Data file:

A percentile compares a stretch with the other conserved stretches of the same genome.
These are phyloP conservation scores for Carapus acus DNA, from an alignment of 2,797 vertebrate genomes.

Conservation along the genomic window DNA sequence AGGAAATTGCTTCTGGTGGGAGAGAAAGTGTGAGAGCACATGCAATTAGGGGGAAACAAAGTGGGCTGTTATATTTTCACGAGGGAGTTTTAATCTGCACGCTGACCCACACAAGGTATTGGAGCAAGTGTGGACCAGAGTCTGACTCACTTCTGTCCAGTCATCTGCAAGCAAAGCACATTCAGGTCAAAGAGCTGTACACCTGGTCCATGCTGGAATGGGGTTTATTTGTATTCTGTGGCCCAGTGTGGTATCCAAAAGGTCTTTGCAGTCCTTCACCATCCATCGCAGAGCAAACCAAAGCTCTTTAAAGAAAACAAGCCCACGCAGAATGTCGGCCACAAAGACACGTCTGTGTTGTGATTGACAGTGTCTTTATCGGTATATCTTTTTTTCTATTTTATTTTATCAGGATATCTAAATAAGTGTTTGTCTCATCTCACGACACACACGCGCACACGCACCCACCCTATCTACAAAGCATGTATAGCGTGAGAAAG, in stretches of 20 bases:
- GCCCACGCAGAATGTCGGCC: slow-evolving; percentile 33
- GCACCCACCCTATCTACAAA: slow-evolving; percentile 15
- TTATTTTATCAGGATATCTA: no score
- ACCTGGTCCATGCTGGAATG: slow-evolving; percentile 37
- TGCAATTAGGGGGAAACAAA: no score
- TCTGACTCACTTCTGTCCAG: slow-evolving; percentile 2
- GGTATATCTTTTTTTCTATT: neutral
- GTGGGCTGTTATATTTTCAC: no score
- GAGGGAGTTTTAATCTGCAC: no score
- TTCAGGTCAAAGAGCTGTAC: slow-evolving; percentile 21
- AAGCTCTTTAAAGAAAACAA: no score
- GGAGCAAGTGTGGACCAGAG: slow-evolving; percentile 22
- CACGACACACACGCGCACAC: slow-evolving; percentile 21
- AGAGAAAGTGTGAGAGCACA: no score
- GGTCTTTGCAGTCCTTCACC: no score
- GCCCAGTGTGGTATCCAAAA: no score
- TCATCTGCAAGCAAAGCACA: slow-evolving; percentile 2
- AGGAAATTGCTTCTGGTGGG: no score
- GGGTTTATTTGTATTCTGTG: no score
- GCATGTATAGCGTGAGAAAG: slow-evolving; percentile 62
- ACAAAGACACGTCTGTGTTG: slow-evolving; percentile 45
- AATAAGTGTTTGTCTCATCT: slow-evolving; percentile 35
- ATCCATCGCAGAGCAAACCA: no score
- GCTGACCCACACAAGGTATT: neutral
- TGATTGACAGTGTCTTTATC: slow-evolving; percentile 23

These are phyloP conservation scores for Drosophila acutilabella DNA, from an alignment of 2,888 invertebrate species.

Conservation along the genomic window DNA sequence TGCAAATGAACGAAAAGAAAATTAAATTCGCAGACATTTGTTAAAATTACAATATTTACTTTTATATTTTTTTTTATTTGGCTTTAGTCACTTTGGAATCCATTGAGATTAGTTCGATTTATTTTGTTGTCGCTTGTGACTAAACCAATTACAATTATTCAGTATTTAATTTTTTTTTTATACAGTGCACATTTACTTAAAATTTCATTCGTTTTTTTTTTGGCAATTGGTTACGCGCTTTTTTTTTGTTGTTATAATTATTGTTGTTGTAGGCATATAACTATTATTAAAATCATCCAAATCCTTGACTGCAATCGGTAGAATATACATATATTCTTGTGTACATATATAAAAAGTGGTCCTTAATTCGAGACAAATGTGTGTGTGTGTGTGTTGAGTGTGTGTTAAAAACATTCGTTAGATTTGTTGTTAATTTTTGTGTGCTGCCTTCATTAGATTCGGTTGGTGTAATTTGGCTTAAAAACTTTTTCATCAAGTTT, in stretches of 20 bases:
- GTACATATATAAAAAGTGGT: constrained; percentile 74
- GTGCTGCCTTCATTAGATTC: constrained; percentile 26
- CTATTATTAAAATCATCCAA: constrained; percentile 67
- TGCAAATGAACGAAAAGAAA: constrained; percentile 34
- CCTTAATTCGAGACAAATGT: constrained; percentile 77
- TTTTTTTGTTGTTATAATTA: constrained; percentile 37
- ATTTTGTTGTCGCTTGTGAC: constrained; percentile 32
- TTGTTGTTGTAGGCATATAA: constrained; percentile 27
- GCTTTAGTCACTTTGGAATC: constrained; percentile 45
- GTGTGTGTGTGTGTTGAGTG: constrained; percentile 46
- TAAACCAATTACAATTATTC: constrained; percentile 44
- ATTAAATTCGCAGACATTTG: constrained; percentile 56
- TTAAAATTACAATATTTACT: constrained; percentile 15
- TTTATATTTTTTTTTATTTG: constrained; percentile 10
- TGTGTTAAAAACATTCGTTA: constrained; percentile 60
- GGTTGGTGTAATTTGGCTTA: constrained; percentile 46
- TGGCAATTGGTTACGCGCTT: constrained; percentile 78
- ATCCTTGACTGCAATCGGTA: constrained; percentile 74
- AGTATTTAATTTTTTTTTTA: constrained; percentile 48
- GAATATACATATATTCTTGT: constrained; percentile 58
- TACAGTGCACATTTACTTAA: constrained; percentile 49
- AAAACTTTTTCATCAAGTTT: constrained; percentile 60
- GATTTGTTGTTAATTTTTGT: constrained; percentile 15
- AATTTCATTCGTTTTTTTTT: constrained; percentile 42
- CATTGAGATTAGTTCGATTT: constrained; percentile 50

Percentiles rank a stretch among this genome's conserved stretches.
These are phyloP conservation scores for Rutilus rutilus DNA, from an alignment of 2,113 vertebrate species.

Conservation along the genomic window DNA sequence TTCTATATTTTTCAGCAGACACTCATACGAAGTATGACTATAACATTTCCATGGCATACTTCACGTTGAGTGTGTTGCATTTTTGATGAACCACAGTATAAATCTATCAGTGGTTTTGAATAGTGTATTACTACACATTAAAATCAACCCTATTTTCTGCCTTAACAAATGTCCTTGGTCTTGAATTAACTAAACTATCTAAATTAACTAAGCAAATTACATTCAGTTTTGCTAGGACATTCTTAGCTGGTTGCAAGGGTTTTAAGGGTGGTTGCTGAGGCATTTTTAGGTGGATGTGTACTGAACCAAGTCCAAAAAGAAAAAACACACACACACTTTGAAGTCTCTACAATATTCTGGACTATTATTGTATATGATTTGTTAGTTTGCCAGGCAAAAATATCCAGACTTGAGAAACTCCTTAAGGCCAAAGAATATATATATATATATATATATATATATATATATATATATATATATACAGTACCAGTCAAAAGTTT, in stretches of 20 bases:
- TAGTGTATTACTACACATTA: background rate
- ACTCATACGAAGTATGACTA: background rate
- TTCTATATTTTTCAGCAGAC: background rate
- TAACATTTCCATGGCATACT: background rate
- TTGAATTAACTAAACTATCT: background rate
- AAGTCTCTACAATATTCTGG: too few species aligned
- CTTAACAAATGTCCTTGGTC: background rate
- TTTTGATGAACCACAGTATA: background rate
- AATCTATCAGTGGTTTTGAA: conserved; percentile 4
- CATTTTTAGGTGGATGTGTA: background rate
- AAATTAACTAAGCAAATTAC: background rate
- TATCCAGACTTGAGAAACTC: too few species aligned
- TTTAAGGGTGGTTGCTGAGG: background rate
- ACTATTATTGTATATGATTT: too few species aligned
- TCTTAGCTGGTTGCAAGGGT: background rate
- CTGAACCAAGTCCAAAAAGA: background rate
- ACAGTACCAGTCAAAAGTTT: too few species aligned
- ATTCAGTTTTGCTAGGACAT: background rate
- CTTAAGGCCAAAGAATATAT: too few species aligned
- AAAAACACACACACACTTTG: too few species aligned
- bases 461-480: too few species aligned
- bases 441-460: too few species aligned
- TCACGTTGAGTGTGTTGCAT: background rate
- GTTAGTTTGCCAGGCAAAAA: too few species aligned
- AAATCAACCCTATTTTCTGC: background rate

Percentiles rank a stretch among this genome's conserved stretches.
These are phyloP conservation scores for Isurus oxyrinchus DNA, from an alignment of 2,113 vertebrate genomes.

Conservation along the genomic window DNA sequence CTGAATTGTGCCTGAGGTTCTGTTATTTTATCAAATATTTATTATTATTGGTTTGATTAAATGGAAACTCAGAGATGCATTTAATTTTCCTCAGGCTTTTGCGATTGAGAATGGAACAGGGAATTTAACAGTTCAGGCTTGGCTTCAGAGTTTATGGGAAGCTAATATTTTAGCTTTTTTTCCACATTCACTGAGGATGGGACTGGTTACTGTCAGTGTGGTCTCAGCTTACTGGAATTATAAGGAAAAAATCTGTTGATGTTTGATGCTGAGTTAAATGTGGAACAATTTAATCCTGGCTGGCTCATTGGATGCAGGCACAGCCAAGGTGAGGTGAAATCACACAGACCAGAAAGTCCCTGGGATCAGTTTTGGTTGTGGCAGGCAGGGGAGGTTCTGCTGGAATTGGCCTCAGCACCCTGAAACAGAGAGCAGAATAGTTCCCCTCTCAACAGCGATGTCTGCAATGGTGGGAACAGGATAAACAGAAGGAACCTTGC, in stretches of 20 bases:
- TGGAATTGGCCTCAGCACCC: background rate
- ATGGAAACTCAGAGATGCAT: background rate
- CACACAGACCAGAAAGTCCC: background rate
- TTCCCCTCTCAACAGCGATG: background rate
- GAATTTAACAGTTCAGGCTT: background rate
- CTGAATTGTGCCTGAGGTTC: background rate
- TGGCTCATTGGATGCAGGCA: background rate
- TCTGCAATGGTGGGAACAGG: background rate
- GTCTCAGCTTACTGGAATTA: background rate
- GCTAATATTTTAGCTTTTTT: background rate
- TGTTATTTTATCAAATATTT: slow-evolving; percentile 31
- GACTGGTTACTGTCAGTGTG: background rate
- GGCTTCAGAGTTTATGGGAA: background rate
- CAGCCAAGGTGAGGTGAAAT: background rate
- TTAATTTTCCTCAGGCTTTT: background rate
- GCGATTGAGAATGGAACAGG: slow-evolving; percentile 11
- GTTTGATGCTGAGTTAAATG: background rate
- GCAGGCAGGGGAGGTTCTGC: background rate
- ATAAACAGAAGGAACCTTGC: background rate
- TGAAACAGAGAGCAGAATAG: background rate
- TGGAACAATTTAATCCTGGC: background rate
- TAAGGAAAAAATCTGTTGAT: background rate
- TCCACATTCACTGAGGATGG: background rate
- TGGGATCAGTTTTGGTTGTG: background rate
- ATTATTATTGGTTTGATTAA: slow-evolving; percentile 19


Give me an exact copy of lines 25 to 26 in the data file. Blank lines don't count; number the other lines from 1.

- AATAAGTGTTTGTCTCATCT: slow-evolving; percentile 35
- ATCCATCGCAGAGCAAACCA: no score